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Study Notes

Classifications of population movement

GCSE, AS, A-Level
AQA, Edexcel, OCR, IB

Last updated 22 Mar 2021

An important aspect of population studies is the movement of people from place to place. As there are many different types of movement it can help to classify them. Here, we discuss the 3 classifications of population movement.

Population movements are responsible for the diffusion of culture, perhaps even a basic form of globalisation that doesn’t involve trade or the internet. Migrations of people, particularly if they are large-scale or prolonged, can lead to the extinction of cultures or the transformation of other cultural groups.

Character of movement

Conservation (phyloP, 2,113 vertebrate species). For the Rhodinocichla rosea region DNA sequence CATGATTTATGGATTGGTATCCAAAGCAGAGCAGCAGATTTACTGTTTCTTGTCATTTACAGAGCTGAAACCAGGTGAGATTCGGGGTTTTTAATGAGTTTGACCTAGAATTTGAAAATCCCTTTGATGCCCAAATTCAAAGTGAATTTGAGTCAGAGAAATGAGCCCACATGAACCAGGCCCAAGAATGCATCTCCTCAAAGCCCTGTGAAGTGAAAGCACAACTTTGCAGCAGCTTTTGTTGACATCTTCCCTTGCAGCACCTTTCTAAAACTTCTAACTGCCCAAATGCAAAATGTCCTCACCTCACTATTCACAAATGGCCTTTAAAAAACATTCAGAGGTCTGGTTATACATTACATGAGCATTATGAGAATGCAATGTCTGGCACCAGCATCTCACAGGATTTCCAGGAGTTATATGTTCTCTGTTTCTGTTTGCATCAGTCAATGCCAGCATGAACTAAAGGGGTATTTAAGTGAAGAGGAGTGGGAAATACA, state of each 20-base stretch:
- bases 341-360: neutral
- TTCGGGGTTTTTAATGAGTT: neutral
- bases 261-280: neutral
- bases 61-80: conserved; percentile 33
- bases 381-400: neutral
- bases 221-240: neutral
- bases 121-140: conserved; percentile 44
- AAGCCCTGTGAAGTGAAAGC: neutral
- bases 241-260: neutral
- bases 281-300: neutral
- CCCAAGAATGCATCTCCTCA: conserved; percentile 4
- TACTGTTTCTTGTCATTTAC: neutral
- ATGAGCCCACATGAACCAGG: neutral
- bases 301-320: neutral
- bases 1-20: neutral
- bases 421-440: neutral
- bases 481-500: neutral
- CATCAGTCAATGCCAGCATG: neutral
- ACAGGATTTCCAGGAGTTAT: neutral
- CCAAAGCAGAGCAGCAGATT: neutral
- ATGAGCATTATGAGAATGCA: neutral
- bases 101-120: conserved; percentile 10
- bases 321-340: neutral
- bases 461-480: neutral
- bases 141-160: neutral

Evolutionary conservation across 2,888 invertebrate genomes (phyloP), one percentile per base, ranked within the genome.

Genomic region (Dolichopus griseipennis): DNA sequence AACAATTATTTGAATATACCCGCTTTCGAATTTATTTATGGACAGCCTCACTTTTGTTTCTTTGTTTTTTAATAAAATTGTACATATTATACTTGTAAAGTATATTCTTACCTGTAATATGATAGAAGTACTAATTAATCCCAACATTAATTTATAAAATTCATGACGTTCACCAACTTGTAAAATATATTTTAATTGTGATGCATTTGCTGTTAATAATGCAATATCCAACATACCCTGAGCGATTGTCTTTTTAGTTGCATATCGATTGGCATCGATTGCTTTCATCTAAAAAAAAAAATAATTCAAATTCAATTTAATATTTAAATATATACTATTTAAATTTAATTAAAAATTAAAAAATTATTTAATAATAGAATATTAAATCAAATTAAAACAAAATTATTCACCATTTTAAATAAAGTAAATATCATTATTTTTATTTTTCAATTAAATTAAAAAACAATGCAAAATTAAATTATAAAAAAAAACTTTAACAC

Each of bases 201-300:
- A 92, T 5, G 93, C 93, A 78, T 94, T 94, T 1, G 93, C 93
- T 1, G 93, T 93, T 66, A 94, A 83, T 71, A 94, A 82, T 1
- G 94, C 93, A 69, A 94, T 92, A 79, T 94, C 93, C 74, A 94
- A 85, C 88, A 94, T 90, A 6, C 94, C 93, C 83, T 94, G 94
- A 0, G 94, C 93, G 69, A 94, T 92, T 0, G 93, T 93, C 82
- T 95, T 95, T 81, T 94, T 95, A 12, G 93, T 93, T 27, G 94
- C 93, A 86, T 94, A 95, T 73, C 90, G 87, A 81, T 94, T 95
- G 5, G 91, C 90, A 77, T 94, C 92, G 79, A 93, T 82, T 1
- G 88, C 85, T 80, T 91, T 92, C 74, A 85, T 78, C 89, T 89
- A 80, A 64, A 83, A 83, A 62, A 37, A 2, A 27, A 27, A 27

• Unconscious drifts, such as the random, perhaps indeterminate, migration of early man
  • Forced movements, such as the compulsory movement of national groups in the former Soviet Union, or the transportation of slaves across history
  • Voluntary migrations, such as the modern migration between Commonwealth countries

Time span of movement

The time span of population movements can also be classified into long-term and short-term movements, otherwise known as permanent or transient movements:


  • Out-migration to other countries
  • Rural/urban migrations


  • Seasonal migrations
  • Daily movements

Distance travelled

This classification can by split into international and intra-national movement:

International migrations

  • Permanent
  • Semi-permanent

Intra-national and local movements

  • Rural/urban movements
  • Seasonal migrations
  • Daily work movements

The term movement is used to cover all kinds of spatial mobility, from long-distance, permanent migration to the daily commute.

The term migration is better associated with permanent or semi-permanent changes of residence, so be careful which term you use when describing the movement of people!

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